In just a few days, the Samsung Galaxy Fold will again go on sale in the US, for $1980. One of the big mysteries about the re-launch was what Samsung would do to try to avoid another debacle. The answer, it turns out, is just a ridiculous amount of education and warnings. And if none of that convinces purchasers to baby their Folds, Samsung is allowing for a one-time-only screen replacement for $149.
We have already covered the changes Samsung made to the Fold in a previous story. In short: Samsung extended the screen protector under the bezel so you’re not tempted to peel it off, it reduced the size of the gap when it’s closed, added covers to better protect the insides from debris, and finally added more protection to the back side of the screen itself.
Customers who purchase a Galaxy Fold will have make an appointment and go to a retail store to pick it up. Samsung emphasized repeatedly that it would be available in “limited quantities” and also that it won’t ship a Fold direct to anybody. Instead it wants users to get one-on-one “Premier” consultations at either a Best Buy, AT&T, or Samsung Experience retail store. I got a brief demo of one of those sessions yesterday, and as you might expect it involved quite a lot of discussion about the proper care and maintenance of the Fold.
We normally don’t do unboxings here at The Verge, but I’m making an exception for the Galaxy Fold because of the sheer number of warnings you have to look at before you can hit the power button on the Fold for the first time. The first is a piece of paper that describes the Fold’s screen as being made up of “tissue thin layers.” That piece of paper is itself translucent and maybe a little tissue-esque, just to make sure the point gets across.
Underneath that is a black sheet of paper describing the Galaxy Fold Premier Service. It doesn’t offer any special warranties beyond a standard Samsung one-year service, unfortunately, except for the option to replace the screen once for $149. That only applies to people who purchase a Fold before December 31st, 2019. What happens after that is anyone’s guess.
After the setup concierge has walked you through those two pieces of paper, you’re finally going to get a chance to use the Fold itself, but it is wrapped in a piece of plastic that is also just riddled with warnings. So much so that it begins to seem more like a pharmaceutical ad that has to disclose dozens of side effects. Here’s some of what Samsung warns you about (emphasis mine below):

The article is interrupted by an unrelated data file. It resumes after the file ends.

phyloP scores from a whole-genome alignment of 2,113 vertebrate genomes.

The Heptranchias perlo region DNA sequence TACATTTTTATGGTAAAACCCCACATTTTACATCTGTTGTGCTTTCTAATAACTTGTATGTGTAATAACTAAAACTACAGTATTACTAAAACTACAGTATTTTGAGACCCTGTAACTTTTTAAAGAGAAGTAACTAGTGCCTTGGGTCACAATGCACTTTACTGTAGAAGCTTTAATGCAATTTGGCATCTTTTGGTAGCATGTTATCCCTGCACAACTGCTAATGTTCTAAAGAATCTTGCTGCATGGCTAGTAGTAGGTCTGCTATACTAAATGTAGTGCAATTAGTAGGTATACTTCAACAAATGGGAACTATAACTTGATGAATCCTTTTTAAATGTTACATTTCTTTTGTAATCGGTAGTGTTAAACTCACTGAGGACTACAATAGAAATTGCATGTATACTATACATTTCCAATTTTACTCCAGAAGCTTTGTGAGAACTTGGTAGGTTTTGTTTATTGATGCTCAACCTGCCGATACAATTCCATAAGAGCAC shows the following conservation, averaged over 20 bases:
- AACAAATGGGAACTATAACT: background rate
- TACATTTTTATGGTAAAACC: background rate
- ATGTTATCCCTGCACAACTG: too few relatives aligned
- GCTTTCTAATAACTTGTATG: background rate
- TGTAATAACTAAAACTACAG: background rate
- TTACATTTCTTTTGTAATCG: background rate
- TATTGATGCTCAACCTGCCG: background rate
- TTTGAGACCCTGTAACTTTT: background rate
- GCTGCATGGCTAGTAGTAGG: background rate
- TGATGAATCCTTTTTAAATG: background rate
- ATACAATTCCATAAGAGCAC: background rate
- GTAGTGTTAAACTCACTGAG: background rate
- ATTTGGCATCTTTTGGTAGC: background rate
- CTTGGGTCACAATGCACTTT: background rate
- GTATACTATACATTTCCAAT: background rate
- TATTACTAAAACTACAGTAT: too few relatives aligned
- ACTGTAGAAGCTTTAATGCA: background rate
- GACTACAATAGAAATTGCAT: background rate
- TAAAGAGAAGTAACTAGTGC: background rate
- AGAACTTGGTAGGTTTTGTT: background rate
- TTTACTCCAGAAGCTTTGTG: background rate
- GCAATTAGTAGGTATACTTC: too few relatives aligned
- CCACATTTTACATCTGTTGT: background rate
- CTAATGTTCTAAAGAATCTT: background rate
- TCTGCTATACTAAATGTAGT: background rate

- Do not press the screen with a hard or sharp object, such as a pen or fingernail.
- Do not place any objects, such as cards, coins, or keys, on the screen.
- This device is not water or dust resistant. Do not expose to liquids or small particles.
- Do not attach any adhesives such as films or stickers to the main screen or remove the top protective layer.
- Keep a safe distance between your device and objects that may be affected by magnets such as credit cards and implantable medical devices. If you have an implantable medical device, consult your physician before use.
After all of that, the Samsung concierge will offer to help set up the phone and transfer your data to it. They can also explain how the unique multitasking system on the larger screen works.
Once you’re out the door, Samsung will give you a custom phone number just for Fold customers who need support — though they can also do video chat via Samsung’s Members app.
I have another review unit from Samsung here in my hands, but I’ve only had it for a little under 24 hours, so there’s no chance I could give you any kind of verdict on its durability yet. I will say that I am still intrigued by the idea of a folding phone, if only because it forces you either to intentionally use it or ignore it, as I explained in our original (now sort of defunct) review of the Galaxy Fold:
Phones are funny things. They fit into our in-between times when you’re waiting in line or you have a minute to glance at something. But then they fill up all of those moments — and much more. The Galaxy Fold is just too big to fit in those in-between times. It is less useful than a phone when you’re walking, and it’s way more useful when you’re sitting down. I ended up feeling better about how I was using this than I usually do with a regular phone.
If that interests you too, and you have $1,980 to blow on a experimental luxury tech product, and another $149 to spare in case you need to replace the screen, and all of those warnings didn’t scare you off, and you are willing to go to a Best Buy or AT&T store to pick one up, and you pinkie promise not to let your fingernails or dust or liquid of any kind get near the screen, you can order the Galaxy Fold on September 27th.
Update, 9am ET, Sept 24th: the original version of this article suggested that the concierge set up was mandatory, Samsung emailed to clarify it is not.